Rules of SurvivalWritten by Ryan Adam Smith
Eat, Sleep, and Be Good Looking.
For all the great things the Internet has done for our lives--making it easy to book hotels and flights, mish mashing cultures, calling bullshit on your friends with a quick Google search—one downfall is that it has rendered actual communication worthless. As much as I have fought to take pen to paper and use my phone as a way to communicate through voice only, I must admit email and text is an efficient way to communicate with individuals, and Facebook is the ultimate tool for telling a bunch of people how important we are. Now, playing to our most superficial and primal instincts, I’ve found a site that finally plans to put all ugly people in their place.
With millions of people attracted to on-line dating, there is little doubt the vast majority of the world’s population will soon find their mates on-line. And we all have Internet dating stories. They are the stories that make us cry when it happens to us, and the stories that make us laugh hysterically when it happens to our divorced parents. But a dating website I’ve come across, OKCupid , is working to rob us all of these stories, rob me of belly-aching laughs, and perhaps eliminate all ugly people from cyber dating.
For those looking to use the site as a possible dating forum, OKCupid promises to separate the beautiful people from the ugly people. If the site deems you have the “looks” then you will be introduced and shown to people who also have the “looks.” If you’re ugly then you’re picture is thrown in with aging strippers and circus freaks. Here is an example of an email from the site to a “good-looking” person:
“We are very pleased to report that you are in the top half of OKCupid's most attractive users. The scales recently tipped in your favor, and we thought you'd like to know...
Your new elite status comes with one important privilege: You will now see more attractive people in your match results.
This new status won't affect your actual match percentages, which are still based purely on your answers and desired match's answers. But the people we recommend will be more attractive. Also! You'll be shown to more attractive people in their match results.”
Is it not bad enough that the beautiful already get to have less personality? I don’t think many will disagree with me when I say most of us want to date someone "good looking." But shouldn’t each individual decide what’s attractive? One man’s “fat chick” is another's “curvaceous beauty.” One woman’s “disgusting short-guy” is another’s Ron Jeremy. Besides, hasn’t anyone heard of good old fashioned alcohol to make a person better looking? It’s why they ended prohibition: too many single people and not enough baby-making.
But my main problem with OKCupid is that this level of Gestapo bullshit causes a new form of segregation and eliminates the underdog story. Now that society is starting to get past skin color, sexual preference, and gender, are we going to separate people plainly based on their level of attractiveness? Isn’t plastic surgery already enough of an epidemic! If we eliminate people based solely on their looks, then what is left for personality? Less attractive people take it up a notch in wit, intelligence, and humor. Seth Rogen figured it out and probably would have been in the bottom 50% of the OKCupid scale, but his wit and charm allowed him to rise against. A true underdog.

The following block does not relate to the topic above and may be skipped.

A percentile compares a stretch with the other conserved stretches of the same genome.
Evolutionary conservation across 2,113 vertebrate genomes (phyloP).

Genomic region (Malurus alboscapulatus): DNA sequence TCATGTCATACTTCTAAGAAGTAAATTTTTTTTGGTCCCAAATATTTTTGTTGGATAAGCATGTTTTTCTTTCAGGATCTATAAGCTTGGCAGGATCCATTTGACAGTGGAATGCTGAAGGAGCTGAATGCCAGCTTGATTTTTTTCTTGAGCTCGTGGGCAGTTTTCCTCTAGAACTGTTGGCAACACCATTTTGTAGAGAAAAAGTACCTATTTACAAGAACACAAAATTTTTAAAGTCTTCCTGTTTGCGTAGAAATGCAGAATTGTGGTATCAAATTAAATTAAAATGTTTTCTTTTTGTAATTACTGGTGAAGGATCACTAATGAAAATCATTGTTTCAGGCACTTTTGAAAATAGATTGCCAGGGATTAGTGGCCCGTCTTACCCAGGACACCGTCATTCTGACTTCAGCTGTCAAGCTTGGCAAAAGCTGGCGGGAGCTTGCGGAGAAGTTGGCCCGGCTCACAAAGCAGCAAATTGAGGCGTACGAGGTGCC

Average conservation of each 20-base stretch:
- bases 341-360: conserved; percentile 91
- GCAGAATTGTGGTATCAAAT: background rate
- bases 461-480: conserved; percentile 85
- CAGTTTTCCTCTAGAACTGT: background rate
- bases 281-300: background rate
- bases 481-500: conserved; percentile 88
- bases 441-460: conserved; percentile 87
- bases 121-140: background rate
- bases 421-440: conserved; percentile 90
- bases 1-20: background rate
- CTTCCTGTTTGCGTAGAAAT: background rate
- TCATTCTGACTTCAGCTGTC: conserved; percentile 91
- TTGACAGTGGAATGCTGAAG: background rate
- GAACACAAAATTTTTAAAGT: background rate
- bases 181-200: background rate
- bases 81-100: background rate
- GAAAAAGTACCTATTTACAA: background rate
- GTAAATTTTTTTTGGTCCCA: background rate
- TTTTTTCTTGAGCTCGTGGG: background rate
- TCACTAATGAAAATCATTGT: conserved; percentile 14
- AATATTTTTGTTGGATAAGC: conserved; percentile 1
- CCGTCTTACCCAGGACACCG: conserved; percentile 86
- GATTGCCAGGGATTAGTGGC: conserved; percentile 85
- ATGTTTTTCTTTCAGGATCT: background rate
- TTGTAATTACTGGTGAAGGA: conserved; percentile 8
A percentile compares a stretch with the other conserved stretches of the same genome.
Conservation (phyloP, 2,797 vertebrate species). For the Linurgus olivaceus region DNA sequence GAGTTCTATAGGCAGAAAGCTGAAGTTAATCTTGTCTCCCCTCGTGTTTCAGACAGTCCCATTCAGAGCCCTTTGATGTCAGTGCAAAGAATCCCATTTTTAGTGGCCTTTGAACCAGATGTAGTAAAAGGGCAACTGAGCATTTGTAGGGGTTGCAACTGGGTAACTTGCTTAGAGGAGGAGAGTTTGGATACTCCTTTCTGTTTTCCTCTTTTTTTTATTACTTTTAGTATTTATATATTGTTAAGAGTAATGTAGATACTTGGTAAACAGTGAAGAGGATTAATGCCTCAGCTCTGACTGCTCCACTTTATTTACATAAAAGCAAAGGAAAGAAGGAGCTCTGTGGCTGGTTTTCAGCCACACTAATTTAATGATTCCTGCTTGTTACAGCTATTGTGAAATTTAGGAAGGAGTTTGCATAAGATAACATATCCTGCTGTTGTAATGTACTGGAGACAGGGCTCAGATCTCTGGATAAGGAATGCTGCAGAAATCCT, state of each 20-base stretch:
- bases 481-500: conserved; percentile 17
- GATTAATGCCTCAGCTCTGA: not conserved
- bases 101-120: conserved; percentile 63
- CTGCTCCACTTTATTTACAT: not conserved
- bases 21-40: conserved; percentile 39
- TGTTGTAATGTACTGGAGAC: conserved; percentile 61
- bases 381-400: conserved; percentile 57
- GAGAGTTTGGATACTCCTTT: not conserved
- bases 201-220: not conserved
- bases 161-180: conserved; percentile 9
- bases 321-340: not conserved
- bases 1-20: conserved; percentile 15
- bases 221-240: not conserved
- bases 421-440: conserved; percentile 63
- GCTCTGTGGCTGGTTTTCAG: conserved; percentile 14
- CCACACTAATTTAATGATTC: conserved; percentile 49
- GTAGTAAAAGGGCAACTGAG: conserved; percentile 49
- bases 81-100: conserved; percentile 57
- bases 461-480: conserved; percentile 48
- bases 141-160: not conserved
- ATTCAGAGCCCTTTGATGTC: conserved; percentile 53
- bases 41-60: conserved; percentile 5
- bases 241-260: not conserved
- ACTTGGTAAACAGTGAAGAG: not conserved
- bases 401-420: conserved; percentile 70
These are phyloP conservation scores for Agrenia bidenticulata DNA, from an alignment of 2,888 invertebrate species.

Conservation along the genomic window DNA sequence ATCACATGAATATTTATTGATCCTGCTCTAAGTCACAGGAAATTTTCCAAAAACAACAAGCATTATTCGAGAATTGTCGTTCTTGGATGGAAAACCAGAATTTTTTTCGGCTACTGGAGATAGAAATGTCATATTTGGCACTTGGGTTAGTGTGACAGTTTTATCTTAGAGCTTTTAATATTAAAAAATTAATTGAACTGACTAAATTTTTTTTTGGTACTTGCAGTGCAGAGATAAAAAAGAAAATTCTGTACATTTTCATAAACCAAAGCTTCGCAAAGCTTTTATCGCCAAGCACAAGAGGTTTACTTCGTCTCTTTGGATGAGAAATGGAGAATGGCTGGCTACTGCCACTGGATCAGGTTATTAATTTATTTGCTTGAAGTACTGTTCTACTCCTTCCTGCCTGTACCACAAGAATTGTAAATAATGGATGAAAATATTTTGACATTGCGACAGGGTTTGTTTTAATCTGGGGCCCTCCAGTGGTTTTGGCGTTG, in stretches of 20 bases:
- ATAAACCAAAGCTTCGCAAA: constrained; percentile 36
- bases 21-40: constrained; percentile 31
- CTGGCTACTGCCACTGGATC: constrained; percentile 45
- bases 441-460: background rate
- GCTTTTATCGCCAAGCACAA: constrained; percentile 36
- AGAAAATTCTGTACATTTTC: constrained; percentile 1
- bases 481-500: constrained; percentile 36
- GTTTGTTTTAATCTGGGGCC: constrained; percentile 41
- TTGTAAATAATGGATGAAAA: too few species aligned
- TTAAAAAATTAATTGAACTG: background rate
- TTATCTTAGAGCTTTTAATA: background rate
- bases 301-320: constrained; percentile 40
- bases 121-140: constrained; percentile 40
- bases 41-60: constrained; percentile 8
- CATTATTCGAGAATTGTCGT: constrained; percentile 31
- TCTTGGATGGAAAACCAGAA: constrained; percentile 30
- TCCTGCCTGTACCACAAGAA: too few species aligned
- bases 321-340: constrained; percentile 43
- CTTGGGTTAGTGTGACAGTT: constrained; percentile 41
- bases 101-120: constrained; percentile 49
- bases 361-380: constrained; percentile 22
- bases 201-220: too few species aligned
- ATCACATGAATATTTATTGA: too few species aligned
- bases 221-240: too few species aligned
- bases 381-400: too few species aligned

Yet, as I clearly stand on the side against OKCupid's fascist regime, my internal devil’s advocate sees their method as somewhat intriguing and efficient. I’ve used on-line tools to compare certain styles of shoes, clothes, and homes. Why not apply those same methods to dating? What are the chances I walk into a bar and the woman I happen to fancy thinks Tim Tebow’s overrated, the color yellow’s underrated, and is Harvard educated and willing to support me (totally my type)? Most of all, what are the chances that woman has any interest in me?
So maybe OKCupid's doing everyone a favor by forcing us to date within our talent pool, even if we’re delusional about what’s in our talent pool (since writing this I’ve opened my imaginary dating pool to girls that attended Stanford). If cyber-dating only introduces us to people within our league, our chances of success are probably much higher. Take for example an experiment I will never conduct. If I were to post a picture of Brad Pitt next to a picture of Gary Busey, which star would get more emails and phone calls? Gary Busey’s receding gum-line would never stand a chance against Brad Pitt’s jaw-line. But if the picture of Brad Pitt was never posted than Gary Busey might stand a chance at finding a date.
By separating the beautiful from the ugly, OKCupid could actually be making dating easier. You’d be fishing in a bucket rather than a lake. Of course this only works if 50% of the population is Okay with being ugly. Personally, I would cheat the system by using Photo-shop to touch-up my picture. Yet, I can’t imagine dating someone that would stoop to those same levels—weird.
Sites like OKCupid should only be used by those looking for a quick fix, but I would not plan on finding a soul-mate from just a picture. But judging by the millions of people already signed-up for OKCupid , perhaps I am wrong, perhaps I have too much time on my hands, perhaps I’ve been out of the dating so long it’s fun to judge those of you still single.
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